Whether you’re buying a residential property, a BTL investment property, or a Commercial Property, you’ll need someone qualified to handle the legal and administrative work required to buy a house.
In short, the answer is yes, you don’t need a solicitor to buy a house to manage the conveyancing, but you probably should use a qualified professional.
The more technically accurate answer is:
- You’re not legally obligated to use a Solicitor when buying or selling property. In theory, you can do your own conveyancing, but in practice – if you’re not suitably qualified to do so – it’s usually a terrible idea, which can lead to significant delays to the process of buying a house. It can often result in a complete collapse.
- Generally, there are two types of qualified professionals who take care of the legalities regarding the transfer of property ownership, a Conveyance Solicitor or a Licensed Conveyor – so you don’t strictly have to use a solicitor.
For the remainder of this blog post – particularly for my own sweet ease – I’m going to refer to anyone that is qualified to handle the legal paperwork associated to selling a house as a “Conveyance Solicitor“. I don’t have the will to continually write “Solicitor and/or Licensed Conveyor” :)
What a Conveyancing Solicitor will do for you when buying a house
“Conveyancing” is the legal term for transferring ownership of property, whether you are buying or selling. It usually includes the following:
- handle contracts
- give legal advice
- carry out local council searches
- deal with the Land Registry, and
- transfer the funds to pay for your property.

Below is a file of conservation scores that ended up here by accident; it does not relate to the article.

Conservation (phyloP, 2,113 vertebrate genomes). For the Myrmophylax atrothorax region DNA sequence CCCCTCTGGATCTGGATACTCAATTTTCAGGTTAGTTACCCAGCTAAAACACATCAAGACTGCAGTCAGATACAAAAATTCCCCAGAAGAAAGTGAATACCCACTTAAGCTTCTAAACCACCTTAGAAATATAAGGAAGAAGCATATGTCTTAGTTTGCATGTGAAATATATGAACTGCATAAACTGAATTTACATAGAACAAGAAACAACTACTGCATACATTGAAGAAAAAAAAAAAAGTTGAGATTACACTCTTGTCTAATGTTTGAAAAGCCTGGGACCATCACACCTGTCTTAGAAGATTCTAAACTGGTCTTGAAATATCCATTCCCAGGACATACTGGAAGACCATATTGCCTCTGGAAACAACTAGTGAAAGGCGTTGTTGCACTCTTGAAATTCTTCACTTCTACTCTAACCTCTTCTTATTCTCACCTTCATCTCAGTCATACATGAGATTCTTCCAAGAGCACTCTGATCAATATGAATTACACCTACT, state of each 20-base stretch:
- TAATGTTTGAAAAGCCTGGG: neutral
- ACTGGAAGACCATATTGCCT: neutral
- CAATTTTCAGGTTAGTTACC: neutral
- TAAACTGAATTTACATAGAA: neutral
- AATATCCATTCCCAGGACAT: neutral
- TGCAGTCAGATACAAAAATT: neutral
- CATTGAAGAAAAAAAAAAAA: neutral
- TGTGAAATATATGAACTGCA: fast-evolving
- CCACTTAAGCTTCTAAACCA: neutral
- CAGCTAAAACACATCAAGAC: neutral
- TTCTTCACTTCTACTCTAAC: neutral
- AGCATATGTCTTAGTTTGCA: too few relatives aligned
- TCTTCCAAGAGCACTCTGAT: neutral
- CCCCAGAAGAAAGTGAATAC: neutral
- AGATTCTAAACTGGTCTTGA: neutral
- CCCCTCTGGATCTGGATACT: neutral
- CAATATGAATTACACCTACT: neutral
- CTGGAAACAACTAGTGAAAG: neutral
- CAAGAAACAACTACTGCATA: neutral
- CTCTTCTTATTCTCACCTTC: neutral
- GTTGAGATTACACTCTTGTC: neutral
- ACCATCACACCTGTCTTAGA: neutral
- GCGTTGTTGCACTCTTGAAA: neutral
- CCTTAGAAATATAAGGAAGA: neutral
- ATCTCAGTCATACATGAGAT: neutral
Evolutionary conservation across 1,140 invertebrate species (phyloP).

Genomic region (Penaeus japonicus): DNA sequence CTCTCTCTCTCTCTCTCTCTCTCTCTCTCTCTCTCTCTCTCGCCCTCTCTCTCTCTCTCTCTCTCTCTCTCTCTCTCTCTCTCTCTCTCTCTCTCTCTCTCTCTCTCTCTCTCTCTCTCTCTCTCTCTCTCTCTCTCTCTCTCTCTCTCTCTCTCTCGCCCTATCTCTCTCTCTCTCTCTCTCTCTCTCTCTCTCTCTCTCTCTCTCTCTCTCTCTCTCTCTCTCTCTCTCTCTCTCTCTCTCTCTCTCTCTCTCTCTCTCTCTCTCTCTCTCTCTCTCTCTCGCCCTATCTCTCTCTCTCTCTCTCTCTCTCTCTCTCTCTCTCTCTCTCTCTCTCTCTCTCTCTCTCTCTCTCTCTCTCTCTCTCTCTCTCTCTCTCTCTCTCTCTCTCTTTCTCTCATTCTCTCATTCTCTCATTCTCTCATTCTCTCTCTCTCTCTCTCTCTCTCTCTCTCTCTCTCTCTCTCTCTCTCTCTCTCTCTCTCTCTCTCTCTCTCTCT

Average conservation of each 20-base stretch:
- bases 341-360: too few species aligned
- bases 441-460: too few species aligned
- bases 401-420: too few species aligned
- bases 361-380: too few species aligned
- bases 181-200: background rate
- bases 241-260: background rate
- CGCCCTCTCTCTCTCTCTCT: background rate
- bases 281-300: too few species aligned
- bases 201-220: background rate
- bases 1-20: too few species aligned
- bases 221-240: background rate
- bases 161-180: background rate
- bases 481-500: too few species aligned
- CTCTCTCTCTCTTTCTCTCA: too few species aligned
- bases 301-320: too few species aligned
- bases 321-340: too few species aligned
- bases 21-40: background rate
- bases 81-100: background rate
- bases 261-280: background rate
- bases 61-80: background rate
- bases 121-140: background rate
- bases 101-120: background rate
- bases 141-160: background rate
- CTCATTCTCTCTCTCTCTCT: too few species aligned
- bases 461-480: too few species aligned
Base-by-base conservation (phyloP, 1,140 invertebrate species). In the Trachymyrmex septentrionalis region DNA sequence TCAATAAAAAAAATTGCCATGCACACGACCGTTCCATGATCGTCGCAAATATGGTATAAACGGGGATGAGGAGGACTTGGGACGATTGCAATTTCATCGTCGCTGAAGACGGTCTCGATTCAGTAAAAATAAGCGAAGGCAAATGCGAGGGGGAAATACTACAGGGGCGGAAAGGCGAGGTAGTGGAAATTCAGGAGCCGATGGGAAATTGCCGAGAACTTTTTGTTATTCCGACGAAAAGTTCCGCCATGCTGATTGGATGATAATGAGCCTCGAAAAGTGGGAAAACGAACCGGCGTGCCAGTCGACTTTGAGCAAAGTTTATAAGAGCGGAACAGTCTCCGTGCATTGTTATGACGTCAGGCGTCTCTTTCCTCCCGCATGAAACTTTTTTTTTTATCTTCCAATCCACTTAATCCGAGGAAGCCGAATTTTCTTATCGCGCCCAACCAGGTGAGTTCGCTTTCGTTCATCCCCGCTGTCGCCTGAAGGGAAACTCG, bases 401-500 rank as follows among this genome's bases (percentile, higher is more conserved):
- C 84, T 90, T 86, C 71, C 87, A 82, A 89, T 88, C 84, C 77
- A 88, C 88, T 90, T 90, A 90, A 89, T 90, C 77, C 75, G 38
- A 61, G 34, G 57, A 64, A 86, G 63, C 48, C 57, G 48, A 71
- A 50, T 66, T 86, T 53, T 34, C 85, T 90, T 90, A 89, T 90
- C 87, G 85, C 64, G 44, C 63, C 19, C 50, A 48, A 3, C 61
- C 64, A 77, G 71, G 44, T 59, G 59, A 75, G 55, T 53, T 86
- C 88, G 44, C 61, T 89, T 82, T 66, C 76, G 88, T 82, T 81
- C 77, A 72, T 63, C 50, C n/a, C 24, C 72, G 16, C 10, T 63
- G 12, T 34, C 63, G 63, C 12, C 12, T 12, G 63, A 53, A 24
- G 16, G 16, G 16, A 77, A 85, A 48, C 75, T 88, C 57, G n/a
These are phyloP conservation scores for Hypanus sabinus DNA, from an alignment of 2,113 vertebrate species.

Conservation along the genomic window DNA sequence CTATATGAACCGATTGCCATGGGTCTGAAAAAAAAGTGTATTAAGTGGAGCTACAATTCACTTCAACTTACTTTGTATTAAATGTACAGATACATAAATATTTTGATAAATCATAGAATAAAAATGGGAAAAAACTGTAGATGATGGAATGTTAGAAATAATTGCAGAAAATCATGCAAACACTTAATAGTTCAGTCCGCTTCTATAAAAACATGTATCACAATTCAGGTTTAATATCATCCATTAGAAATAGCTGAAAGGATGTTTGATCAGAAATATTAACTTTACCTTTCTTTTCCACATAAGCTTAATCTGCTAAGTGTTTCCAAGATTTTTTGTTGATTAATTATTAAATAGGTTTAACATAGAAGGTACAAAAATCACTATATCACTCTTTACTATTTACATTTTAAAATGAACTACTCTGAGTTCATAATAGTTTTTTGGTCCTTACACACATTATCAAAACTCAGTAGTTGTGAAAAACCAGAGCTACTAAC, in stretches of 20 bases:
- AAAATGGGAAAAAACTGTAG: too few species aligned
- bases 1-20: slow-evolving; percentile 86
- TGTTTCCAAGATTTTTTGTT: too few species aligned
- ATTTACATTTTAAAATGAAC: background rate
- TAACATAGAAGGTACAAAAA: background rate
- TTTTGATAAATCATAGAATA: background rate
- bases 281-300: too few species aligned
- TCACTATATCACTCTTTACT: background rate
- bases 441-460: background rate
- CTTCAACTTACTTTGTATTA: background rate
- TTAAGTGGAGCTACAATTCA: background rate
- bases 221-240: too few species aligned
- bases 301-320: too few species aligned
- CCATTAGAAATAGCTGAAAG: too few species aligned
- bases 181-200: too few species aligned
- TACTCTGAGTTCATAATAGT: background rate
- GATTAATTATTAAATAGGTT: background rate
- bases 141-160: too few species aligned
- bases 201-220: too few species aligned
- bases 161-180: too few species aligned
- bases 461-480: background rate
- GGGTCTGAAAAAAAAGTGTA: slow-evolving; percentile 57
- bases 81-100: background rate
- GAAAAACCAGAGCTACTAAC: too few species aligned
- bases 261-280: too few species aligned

Do I need a specialist Solicitor to buy a BTL rental property?
Nope, you don’t, and it’s a common misconception that you do.
The legal process for buying a rental property is exactly the same as buying a regular residential property, so you can use a regular Conveyancing Solicitor to assist with your purchase. Nothing extra or special needs to be done.
How much will a Conveyancing Solicitor charge me for buying a house?
It varies, but it’s usually between £500 – £1500.
The price generally depends on the complexity of the purchase. For example, purchasing a leasehold property requires more paperwork than buying a freehold, so conveyancing fees can cost more.
You can use this tool by Reallymoving.com to receive conveyancing quotes from expert SRA or CLC regulated Conveyancing Solicitors and Licensed Conveyancers.
How do I find a Professionally Qualified Conveyancer to help with buying a house?
- Ask for recommendations from friends and family;
- Use the Reallymoving.com conveyancing quote tool to receive quotes from Licensed Conveyancer and Solicitors;
- Search for local companies that specialise in Conveyancing;
- If you’re dealing with an estate agent to assist with your purchase, they usually recommend their own in-house Licensed Conveyancer or a preferred supplier. Be warned though, it’s usually an expensive option.
Important to note: if you decide to use a Licensed Conveyancer, they must be a member of the Council for Licenced Conveyancers.
Disclaimer: I'm just a simple landlord blogger; I'm not qualified to give legal or financial advice. Any information I share is my opinion based on my personal experiences as an active landlord, and should never be construed as legal or professional advice. For more information, please read my full disclaimer.